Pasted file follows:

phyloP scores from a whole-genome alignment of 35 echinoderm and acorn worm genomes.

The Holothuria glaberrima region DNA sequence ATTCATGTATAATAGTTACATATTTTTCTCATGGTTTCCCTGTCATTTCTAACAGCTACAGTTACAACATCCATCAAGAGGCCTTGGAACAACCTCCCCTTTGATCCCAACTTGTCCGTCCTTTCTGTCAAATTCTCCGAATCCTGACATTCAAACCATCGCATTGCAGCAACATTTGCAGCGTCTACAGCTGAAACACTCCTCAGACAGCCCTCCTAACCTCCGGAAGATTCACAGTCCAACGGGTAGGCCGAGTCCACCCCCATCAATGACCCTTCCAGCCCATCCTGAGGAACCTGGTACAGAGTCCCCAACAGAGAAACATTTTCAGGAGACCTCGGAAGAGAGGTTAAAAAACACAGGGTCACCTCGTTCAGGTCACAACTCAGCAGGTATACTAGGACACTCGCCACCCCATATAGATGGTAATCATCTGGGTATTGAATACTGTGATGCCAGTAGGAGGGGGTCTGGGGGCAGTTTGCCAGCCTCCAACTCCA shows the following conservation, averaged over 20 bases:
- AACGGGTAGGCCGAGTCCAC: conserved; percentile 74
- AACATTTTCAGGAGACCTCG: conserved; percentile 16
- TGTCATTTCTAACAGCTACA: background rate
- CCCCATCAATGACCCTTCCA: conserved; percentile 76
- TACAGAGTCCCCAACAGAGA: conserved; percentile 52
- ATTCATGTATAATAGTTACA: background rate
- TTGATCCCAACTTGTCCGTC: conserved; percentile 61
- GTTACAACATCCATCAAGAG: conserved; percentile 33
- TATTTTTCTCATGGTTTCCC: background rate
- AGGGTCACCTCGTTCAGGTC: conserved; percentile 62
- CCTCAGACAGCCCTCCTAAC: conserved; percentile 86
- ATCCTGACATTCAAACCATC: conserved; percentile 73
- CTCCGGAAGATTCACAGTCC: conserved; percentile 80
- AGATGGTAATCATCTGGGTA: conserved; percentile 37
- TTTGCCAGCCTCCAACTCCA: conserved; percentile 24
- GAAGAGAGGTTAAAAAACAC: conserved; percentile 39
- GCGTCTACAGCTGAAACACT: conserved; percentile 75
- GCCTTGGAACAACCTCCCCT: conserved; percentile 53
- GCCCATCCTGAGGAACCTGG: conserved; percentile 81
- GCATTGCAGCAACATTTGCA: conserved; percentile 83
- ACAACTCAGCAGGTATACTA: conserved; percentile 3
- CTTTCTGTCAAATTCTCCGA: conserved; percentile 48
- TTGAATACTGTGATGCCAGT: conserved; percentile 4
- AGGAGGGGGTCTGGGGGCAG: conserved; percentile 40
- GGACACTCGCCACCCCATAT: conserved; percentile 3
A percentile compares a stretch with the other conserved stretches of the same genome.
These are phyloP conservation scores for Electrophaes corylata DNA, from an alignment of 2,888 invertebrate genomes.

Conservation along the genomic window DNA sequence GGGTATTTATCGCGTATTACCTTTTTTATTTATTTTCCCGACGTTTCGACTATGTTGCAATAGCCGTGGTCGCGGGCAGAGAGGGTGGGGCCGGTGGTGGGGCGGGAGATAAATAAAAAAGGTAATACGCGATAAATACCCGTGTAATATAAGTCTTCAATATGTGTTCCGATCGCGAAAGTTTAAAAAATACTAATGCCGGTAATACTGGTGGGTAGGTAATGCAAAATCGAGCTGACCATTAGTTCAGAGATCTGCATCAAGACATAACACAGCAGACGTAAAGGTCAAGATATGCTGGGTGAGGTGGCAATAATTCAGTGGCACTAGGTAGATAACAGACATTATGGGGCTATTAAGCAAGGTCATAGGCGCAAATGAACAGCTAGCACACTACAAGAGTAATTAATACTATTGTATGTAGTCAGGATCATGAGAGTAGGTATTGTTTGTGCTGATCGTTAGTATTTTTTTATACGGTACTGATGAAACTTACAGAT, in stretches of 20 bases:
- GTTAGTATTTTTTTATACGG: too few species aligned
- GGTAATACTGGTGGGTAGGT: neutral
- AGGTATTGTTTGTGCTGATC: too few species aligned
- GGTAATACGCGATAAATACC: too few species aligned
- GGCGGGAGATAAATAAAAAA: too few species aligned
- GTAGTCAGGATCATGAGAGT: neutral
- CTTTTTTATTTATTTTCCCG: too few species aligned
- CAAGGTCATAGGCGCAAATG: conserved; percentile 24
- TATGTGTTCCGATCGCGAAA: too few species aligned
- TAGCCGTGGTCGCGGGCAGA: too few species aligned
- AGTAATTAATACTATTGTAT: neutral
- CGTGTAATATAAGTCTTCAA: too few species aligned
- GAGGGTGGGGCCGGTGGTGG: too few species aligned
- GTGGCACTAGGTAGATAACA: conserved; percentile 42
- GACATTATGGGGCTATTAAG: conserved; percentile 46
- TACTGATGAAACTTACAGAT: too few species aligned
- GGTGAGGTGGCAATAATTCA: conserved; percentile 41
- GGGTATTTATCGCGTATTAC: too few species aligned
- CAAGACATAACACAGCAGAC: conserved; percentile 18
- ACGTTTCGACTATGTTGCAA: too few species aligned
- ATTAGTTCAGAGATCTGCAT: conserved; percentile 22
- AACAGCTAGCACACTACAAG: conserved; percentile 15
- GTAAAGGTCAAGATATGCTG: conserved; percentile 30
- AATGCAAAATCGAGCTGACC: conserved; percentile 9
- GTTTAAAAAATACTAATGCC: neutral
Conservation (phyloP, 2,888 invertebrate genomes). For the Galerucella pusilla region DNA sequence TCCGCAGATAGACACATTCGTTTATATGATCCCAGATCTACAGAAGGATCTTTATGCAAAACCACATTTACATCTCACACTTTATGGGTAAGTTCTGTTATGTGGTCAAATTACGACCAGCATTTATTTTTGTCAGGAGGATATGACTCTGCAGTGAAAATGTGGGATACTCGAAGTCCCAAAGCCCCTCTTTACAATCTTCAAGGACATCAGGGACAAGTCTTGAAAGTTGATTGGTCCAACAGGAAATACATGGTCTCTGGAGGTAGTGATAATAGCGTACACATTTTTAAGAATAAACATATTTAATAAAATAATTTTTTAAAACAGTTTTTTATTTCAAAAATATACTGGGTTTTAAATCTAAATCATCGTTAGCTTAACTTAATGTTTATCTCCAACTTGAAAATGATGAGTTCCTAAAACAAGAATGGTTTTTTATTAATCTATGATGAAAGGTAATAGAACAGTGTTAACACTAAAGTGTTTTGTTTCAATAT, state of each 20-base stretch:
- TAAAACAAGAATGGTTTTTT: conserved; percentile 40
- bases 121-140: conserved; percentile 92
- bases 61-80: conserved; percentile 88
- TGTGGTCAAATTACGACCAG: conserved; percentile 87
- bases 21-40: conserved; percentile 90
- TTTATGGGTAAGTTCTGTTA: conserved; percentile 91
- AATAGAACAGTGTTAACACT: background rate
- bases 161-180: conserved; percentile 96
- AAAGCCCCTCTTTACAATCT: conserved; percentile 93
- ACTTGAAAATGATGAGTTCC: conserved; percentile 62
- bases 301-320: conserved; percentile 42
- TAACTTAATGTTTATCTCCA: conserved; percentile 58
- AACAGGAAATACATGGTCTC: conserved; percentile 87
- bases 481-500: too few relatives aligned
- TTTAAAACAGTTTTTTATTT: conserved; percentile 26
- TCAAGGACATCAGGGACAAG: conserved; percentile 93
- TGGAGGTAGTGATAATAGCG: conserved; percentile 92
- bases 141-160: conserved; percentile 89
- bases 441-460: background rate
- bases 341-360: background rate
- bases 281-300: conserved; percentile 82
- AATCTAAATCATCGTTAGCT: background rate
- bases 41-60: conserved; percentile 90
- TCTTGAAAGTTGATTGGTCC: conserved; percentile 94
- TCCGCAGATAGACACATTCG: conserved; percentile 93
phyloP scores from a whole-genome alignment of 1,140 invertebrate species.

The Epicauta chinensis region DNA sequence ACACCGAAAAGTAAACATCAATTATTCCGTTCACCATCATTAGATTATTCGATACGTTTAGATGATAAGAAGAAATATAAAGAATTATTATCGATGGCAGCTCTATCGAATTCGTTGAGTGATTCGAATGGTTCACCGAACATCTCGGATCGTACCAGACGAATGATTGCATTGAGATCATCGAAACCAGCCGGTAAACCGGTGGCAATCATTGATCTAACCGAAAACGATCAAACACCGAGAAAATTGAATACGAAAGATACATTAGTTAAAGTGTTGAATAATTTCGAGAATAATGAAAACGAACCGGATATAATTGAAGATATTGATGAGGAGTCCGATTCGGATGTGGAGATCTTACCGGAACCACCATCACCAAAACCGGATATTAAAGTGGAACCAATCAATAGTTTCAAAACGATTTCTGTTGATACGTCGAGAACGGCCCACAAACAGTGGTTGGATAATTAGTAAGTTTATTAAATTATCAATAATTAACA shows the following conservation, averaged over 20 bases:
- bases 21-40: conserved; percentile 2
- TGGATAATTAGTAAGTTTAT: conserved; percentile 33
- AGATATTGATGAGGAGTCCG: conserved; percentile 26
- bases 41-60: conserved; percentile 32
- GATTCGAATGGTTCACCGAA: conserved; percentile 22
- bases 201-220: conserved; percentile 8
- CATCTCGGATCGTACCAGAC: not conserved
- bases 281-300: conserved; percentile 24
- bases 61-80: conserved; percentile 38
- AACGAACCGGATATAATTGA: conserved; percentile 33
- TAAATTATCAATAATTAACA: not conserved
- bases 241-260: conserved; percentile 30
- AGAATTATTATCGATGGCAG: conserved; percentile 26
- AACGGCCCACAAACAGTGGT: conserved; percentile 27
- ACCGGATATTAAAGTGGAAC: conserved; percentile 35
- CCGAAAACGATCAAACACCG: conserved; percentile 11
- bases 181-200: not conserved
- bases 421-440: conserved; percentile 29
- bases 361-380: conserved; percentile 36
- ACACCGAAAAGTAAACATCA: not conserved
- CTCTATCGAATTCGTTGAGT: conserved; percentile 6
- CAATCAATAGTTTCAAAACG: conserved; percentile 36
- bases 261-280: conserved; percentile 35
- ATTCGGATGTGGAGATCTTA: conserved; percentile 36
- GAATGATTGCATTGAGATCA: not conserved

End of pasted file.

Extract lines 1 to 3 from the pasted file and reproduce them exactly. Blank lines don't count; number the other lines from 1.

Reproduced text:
phyloP scores from a whole-genome alignment of 35 echinoderm and acorn worm genomes.

The Holothuria glaberrima region DNA sequence ATTCATGTATAATAGTTACATATTTTTCTCATGGTTTCCCTGTCATTTCTAACAGCTACAGTTACAACATCCATCAAGAGGCCTTGGAACAACCTCCCCTTTGATCCCAACTTGTCCGTCCTTTCTGTCAAATTCTCCGAATCCTGACATTCAAACCATCGCATTGCAGCAACATTTGCAGCGTCTACAGCTGAAACACTCCTCAGACAGCCCTCCTAACCTCCGGAAGATTCACAGTCCAACGGGTAGGCCGAGTCCACCCCCATCAATGACCCTTCCAGCCCATCCTGAGGAACCTGGTACAGAGTCCCCAACAGAGAAACATTTTCAGGAGACCTCGGAAGAGAGGTTAAAAAACACAGGGTCACCTCGTTCAGGTCACAACTCAGCAGGTATACTAGGACACTCGCCACCCCATATAGATGGTAATCATCTGGGTATTGAATACTGTGATGCCAGTAGGAGGGGGTCTGGGGGCAGTTTGCCAGCCTCCAACTCCA shows the following conservation, averaged over 20 bases:
- AACGGGTAGGCCGAGTCCAC: conserved; percentile 74